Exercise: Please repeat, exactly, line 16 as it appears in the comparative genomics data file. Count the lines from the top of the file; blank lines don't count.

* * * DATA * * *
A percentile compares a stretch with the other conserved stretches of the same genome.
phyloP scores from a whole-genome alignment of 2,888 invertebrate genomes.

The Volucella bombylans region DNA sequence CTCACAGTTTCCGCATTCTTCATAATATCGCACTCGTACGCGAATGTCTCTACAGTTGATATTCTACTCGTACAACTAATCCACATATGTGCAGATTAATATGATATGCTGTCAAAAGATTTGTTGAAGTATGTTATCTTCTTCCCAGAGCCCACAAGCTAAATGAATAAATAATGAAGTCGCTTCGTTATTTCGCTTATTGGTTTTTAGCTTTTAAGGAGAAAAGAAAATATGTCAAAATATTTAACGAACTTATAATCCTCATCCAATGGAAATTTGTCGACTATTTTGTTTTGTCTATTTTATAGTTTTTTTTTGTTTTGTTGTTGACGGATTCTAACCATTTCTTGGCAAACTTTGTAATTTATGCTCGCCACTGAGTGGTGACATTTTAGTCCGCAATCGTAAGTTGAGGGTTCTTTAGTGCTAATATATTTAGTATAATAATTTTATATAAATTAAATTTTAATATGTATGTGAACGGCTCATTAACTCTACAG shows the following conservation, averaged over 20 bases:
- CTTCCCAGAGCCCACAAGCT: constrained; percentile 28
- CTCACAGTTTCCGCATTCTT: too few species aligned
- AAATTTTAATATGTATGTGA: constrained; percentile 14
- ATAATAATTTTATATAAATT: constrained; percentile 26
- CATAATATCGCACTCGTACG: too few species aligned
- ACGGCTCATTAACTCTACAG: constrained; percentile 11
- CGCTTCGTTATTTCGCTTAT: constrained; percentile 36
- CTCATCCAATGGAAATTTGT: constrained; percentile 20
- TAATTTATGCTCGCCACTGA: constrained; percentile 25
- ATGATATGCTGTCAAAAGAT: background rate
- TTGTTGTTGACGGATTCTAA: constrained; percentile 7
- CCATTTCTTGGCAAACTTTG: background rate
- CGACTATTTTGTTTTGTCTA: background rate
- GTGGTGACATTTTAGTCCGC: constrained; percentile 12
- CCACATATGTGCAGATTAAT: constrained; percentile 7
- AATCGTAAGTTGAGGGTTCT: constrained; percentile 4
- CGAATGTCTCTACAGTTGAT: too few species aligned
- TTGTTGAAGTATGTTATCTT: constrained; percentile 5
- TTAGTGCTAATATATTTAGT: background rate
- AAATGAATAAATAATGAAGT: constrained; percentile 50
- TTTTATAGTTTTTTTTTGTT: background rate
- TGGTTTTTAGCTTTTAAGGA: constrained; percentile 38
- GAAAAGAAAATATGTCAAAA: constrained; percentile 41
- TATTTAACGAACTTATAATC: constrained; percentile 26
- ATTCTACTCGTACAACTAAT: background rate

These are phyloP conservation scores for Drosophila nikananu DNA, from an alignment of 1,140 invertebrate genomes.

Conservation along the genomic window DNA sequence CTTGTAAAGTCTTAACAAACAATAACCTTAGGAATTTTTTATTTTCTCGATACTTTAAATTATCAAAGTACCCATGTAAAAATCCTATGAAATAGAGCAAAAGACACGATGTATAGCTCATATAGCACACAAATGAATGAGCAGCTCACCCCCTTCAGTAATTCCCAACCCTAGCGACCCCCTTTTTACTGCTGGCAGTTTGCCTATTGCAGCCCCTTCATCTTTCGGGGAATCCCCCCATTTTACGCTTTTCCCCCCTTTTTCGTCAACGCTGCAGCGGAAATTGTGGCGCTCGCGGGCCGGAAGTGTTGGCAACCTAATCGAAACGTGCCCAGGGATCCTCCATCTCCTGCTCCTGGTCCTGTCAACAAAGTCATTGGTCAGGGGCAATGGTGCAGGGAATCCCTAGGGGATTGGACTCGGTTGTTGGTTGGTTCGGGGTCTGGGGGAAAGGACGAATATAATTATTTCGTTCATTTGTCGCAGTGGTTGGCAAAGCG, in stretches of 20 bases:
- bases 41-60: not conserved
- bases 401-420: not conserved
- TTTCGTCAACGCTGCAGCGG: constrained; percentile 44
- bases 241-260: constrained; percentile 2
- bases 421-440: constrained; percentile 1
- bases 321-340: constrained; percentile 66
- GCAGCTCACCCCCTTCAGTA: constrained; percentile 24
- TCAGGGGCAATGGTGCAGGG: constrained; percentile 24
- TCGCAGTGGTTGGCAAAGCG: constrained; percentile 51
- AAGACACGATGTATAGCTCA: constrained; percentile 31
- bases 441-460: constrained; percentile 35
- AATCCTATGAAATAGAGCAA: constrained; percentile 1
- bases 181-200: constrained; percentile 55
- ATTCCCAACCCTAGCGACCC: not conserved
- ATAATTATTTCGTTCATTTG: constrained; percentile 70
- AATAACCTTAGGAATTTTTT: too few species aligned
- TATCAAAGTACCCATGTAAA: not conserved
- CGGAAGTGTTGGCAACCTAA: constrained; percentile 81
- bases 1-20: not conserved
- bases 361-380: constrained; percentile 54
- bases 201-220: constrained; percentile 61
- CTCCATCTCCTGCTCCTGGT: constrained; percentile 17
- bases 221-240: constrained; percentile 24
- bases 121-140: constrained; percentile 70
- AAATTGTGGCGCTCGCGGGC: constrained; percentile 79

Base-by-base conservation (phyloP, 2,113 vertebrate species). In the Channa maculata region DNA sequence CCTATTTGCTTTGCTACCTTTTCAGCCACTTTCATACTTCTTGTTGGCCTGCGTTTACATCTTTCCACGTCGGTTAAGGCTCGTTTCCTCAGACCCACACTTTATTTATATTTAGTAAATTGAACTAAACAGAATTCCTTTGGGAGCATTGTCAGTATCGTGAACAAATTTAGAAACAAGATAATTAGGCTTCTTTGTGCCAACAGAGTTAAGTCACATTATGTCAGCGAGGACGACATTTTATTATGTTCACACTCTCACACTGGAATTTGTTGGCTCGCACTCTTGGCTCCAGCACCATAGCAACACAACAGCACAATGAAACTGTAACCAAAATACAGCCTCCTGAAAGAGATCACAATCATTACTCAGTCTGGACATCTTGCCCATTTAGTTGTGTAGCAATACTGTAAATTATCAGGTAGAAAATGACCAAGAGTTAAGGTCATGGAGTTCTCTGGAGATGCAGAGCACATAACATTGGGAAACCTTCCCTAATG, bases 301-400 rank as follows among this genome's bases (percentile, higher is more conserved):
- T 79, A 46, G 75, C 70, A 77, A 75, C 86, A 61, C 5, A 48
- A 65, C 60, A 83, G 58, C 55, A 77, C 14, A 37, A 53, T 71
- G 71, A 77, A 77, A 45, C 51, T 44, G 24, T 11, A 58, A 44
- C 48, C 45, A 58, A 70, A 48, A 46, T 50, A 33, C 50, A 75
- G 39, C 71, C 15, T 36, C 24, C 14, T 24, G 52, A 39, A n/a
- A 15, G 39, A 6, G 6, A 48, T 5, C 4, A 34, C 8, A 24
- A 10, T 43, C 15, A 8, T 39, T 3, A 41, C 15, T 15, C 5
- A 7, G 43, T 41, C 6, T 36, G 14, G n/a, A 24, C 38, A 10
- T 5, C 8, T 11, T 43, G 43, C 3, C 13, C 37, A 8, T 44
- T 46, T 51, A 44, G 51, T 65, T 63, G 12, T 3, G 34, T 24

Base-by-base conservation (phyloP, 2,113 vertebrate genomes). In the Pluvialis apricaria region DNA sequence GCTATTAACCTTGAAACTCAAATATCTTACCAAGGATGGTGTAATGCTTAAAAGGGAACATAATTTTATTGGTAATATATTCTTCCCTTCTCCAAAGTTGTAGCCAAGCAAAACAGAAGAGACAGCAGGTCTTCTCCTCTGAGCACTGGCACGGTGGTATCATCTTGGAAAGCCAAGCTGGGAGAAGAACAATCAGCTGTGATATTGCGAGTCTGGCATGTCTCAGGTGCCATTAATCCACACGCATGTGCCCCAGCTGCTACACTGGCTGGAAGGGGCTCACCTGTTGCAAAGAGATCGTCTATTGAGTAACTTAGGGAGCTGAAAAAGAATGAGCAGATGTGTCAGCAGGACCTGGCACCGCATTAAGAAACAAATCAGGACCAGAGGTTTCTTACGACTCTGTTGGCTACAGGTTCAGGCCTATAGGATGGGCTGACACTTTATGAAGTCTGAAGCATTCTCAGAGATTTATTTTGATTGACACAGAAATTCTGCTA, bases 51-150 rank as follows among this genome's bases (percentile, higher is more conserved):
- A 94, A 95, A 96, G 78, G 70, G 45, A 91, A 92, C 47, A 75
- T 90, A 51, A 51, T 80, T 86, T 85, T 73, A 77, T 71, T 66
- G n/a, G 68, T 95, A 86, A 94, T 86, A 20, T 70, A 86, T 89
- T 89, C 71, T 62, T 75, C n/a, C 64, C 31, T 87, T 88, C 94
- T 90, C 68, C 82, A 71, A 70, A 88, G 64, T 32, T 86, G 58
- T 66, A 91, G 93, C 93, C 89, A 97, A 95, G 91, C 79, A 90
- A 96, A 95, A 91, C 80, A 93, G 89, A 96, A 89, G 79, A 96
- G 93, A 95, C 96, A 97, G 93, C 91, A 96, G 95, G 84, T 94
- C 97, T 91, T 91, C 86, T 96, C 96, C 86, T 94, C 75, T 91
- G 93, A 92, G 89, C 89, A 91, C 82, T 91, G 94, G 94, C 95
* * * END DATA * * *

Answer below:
- CGACTATTTTGTTTTGTCTA: background rate